ANCHORAGE - These days it's a hard fact of American economic life. No matter where you go, big city or small, the demand for affordable housing far exceeds the supply. Which means the wait for those who need subsidized housing is growing longer - and longer and longer.
Like in Alaska. "Families are staying in public housing much longer than they were a decade ago," an average of eight years, says Bryan Butcher, chief executive officer and executive director of the Alaska Housing Finance Corporation. Ten years ago, he told The Anchorage Daily News, families stayed an average of three years. Today they stay eight. "For every unit available, there are four families seeking assistance."
The result? Alaskans who need and are eligible for rental assistance "are looking at 10 or 20 years of being on a waiting list," the Corporation's Cathy Stone explained to KSKA Radio. "It's not an efficient or effective way to manage our program."
Which is why, come April 2014, big changes are coming to the Corporation's public and voucher housing programs. The changes won't affect the elderly - those 62 or older - or households whose heads have a disability. They'll remain in the Corporation's "classic" rental assistance program and, in fact, will actually see their monthly contribution drop from 30 percent to 28.5 percent of their monthly income, but no less than $25 a month.
The big changes will be experienced by households with members who are "work able." They'll be placed in the Corporation's new STEP program which will give them rent subsidies for five years. And then the subsidies will end.
Sure and simple as that... During their five years in the program, the household's contribution - at least $100 a month - will increase so that, by the end, they'll be fully self-sufficient.
And the Corporation intends to help them get to self-sufficiency. In their first 12 months "work able" STEP participants must complete a financial literacy course that will focus on household financial management. They'll also be encouraged to participate in the Corporation's Family Self Sufficiency program to help them with goal setting, training and finding - and keeping - gainful employment.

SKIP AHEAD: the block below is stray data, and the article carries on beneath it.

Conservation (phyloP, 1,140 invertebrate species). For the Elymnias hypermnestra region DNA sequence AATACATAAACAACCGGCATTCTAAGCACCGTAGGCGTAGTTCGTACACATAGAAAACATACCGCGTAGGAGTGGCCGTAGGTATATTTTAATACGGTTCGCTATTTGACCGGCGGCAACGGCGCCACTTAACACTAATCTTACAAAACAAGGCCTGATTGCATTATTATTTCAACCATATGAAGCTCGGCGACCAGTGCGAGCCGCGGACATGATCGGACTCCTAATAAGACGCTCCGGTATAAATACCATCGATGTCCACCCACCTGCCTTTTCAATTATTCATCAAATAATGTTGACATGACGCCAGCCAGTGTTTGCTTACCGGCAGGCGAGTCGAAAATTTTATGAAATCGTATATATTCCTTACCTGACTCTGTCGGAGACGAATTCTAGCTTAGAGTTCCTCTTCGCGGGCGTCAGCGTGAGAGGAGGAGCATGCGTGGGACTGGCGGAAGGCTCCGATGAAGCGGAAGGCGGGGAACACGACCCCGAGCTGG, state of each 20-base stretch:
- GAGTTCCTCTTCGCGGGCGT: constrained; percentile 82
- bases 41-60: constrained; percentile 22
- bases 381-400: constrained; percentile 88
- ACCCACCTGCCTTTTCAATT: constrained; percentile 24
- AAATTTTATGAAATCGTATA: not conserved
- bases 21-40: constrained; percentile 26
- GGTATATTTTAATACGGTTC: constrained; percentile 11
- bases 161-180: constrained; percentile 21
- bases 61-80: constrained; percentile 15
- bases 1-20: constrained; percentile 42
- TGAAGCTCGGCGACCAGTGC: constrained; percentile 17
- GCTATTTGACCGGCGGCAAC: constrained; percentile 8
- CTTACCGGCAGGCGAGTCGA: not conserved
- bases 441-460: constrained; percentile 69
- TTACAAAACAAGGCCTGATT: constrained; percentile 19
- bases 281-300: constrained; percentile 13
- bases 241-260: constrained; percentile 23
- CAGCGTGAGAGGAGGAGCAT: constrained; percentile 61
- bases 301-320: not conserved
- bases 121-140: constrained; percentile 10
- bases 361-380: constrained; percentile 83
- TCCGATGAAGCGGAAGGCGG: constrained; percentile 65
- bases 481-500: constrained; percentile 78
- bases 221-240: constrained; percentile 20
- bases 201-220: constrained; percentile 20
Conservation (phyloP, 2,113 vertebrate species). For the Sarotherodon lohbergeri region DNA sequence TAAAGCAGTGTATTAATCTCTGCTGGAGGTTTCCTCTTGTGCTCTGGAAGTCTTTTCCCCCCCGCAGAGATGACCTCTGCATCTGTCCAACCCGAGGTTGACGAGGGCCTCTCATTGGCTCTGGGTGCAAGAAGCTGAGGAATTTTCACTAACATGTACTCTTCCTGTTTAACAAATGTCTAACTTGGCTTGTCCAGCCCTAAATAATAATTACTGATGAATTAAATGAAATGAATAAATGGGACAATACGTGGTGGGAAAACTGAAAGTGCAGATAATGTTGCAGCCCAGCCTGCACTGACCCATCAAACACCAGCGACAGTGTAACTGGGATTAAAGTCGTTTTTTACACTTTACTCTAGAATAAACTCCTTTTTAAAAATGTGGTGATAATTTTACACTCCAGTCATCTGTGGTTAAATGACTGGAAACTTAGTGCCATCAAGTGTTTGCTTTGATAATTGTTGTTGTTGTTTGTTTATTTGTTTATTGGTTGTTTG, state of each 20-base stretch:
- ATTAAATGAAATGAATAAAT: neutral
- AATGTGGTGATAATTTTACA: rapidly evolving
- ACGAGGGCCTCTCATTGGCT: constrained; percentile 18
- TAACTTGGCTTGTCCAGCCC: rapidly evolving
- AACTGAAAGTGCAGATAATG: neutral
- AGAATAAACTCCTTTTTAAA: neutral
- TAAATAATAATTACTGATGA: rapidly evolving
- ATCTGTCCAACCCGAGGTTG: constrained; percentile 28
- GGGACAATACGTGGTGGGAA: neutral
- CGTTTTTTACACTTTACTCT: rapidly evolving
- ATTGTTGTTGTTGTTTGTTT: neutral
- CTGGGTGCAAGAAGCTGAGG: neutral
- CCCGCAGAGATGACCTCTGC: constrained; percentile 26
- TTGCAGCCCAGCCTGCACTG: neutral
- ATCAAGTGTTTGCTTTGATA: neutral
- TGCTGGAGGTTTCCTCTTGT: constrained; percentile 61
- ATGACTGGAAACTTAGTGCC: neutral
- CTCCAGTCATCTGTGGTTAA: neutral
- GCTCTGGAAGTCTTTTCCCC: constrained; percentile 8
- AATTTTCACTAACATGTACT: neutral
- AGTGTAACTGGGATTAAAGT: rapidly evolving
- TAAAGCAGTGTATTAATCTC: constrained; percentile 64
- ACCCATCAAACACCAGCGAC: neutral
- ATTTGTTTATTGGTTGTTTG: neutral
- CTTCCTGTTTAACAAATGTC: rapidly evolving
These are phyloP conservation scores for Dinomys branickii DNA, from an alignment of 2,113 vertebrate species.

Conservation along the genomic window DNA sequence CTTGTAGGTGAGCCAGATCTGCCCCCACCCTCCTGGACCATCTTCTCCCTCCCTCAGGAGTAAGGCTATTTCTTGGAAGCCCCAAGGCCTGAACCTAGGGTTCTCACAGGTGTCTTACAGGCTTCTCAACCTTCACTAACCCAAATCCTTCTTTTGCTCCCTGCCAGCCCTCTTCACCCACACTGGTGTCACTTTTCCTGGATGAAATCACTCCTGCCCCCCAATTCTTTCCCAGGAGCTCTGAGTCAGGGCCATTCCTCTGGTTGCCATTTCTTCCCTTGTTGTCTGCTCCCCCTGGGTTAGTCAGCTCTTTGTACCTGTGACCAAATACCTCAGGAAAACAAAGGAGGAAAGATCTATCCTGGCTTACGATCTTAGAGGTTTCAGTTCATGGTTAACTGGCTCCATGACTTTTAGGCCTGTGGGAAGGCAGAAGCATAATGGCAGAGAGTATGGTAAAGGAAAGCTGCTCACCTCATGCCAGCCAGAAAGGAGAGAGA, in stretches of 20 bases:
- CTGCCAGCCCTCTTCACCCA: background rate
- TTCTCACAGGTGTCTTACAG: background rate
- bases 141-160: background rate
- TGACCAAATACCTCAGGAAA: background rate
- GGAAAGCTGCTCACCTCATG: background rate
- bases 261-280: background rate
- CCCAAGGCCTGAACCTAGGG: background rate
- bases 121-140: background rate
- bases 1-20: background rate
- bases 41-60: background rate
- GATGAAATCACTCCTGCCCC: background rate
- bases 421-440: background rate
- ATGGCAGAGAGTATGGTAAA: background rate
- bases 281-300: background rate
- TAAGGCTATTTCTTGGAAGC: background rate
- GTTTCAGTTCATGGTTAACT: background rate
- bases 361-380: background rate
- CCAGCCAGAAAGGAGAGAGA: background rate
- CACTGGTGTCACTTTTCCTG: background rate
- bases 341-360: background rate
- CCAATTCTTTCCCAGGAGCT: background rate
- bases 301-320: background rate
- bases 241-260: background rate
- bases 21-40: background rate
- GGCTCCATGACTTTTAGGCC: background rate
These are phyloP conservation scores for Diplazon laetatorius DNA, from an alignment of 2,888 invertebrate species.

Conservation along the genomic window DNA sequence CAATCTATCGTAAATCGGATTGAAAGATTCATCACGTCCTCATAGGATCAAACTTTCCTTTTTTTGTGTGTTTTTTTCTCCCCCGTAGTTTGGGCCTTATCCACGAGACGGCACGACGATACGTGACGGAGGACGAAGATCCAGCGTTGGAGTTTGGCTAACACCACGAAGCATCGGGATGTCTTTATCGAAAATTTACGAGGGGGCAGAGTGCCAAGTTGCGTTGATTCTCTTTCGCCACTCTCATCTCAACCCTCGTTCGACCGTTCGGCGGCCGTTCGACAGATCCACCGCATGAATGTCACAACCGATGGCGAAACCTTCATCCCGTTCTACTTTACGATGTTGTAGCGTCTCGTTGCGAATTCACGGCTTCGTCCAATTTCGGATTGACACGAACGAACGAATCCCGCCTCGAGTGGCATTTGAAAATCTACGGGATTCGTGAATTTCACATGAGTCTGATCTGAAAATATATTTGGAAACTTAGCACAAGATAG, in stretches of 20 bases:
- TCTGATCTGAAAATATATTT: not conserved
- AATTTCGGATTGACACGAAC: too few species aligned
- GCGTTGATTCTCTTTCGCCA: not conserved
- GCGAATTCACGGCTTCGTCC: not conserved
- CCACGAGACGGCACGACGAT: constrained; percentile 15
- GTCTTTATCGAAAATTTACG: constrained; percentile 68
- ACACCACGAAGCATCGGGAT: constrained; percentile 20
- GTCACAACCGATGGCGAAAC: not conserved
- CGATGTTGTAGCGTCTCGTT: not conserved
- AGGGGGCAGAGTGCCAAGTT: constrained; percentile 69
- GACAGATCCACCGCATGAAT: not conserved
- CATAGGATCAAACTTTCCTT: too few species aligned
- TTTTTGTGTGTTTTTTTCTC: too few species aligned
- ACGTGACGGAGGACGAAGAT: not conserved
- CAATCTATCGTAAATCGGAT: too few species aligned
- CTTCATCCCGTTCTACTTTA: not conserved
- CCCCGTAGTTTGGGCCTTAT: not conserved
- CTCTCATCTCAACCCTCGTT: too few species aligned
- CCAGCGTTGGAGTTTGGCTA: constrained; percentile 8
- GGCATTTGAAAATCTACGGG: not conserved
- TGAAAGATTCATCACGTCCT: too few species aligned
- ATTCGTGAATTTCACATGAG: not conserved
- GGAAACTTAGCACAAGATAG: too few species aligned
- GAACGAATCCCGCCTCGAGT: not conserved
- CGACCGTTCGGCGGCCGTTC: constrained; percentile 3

For many STEP families, in fact, the Family Self Sufficiency could be the gift that keeps on giving. It has been for Deborah. Ten years ago she moved to Anchorage from Cleveland to be closer to her family. Even with rental assistance from the Corporation, she explains, her "rent kept going up so much, soon I'd be paying more than 50 percent of my income in rent alone."
"Buy a home," her friends advised. She was sure she would never be able to do that. Until she enrolled in the Corporation's Family Self Sufficiency program which is designed to help residents who volunteer to participate to find ways to complete their education or get a job or, even, buy a house. And if you enroll and your income goes up resulting in an increase in your share of the rent, the Corporation takes the difference between the original rent and the higher rent you would pay and invests it in an interest-bearing escrow account. And once you graduate from the program, the money - plus interest - is returned.
Which is what happened with Deborah and why, today, she lives in a house she owns in midtown. All thanks to her participation in the Family Self Sufficiency program. No more skyrocketing rents. No more having to fight for a parking space. No more walking up and down six flights in an apartment building to do her wash. "Every time I do a load of laundry at my new place," she says, "I think, 'What a gift.'"
Last year, in fact, the Corporation's program had 211 enrollees and 21 graduates, up from 201 enrollees in 2012 and 18 graduates. It worked for Deborah and it's working for them. Just as it will work for STEP participants.
STEP, simply put, is all about fine-tuning the opportunity subsidized housing provides. Families will get the rental help they need more easily and with less of a wait. More families will get the help. And families already getting a subsidy will get help so that they no longer need them.
It's a win-win-win. The Alaska Housing Finance Corporation "should be commended for beginning to fix a broken" subsidized housing system, wrote The Ketchikan Daily News. "Its rent reforms will reemphasize that public assistance is not a way of life, but a hand up and out in a time of need."
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